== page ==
Monthly Archives: September 2015

Knowing the Procedures

While it’s always advised to research extended family, the reality is that there simply is only so much time one can devote to certain problems. That said, why would one look at the US passport of an ancestral sister-in-law in the 1920s?

Because during that time period some women still derived their citizenship through their husband and knowing something about the passports issued during that time as well, I know that there’s a good chance the ancestral sister-in-law’s passport mentioned her husband.

And he’s the brother of the ancestor.

And that may help me on my actual problem.

Sometimes records on the in-laws are more likely to be of immediate assistance than others. And while an exhaustive search is always good…we all have limitations.

A Few Things About Genealogy Tip of the Day

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Only the Name Changes

I had a relative who was married several times in the middle part of the 20th century. The way I tracked her was through city directories. Her last name changed, but she lived in the same home despite having several husbands. If your ancestor is changing some things about themselves, think about what remains the same. That may be how you’ll find them.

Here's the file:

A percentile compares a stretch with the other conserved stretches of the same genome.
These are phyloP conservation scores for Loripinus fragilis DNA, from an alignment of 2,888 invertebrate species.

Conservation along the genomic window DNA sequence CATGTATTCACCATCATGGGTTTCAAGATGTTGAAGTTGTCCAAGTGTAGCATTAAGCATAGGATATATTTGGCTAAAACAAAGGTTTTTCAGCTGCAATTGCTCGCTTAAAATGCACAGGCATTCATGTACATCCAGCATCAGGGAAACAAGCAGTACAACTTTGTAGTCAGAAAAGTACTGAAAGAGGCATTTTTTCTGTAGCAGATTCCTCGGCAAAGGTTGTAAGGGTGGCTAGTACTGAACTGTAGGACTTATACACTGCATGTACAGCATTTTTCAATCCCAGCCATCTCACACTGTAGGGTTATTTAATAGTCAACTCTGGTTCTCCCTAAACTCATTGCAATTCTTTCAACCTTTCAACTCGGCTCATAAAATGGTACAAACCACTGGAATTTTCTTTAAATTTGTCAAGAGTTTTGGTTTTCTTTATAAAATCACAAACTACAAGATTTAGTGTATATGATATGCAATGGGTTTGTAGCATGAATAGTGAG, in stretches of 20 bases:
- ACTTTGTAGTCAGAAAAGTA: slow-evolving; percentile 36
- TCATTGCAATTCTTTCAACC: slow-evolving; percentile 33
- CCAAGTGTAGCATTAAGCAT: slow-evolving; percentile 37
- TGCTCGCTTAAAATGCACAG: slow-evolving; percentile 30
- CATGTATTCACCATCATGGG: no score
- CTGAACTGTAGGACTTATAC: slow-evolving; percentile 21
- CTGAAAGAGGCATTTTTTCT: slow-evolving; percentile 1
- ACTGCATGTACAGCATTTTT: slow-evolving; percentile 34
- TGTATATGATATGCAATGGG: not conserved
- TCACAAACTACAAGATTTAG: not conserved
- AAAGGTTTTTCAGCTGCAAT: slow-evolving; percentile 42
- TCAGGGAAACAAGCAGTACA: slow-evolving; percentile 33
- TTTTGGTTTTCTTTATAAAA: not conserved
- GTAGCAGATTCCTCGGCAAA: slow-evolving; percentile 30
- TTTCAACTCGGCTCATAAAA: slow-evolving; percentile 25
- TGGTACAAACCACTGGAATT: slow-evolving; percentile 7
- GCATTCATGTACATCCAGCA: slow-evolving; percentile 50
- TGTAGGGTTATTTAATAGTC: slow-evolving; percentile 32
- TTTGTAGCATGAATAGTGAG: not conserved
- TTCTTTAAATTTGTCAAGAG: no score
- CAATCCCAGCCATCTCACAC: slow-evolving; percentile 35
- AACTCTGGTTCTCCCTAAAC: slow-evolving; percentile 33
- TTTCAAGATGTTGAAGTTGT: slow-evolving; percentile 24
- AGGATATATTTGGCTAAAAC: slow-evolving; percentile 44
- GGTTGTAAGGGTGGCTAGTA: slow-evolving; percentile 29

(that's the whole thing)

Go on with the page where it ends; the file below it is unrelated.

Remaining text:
Reverted to a Prior Name?

I have a relative who was married three times, having survived all three husbands. She was married to her third husband some twenty years before she died and she survived him by several years. For reasons unknown to me when she died in 2012 she is listed in the statewide death index under her second husband’s name. She was married to him for five years and they had no children. She continued to use her third husband’s last name after his death.

Took me forever to find her.

Corrected Census and Handwriting Analysis

Census enumerations were sometimes reviewed and corrected after the enumerator had submitted their clean copy. This 1900 census enumeration contains a corrected age–the “2” in “29” does not look like other “2”s on the same page.  Apparently in this case the census taker didn’t take the census date and the month of birth into account as there are numerous corrections on his enumerations. corrections

The Do Do Do Minister

Some abbreviations still make sense 200 years later. Others do not. If there’s an abbreviation that makes no sense to you, Google it, ask someone what it could mean, look for it in genealogical references, etc. But make certain you find out what it meant at the time the document was written. And avoid using abbreviations yourself. tip-17-sept-do-do-do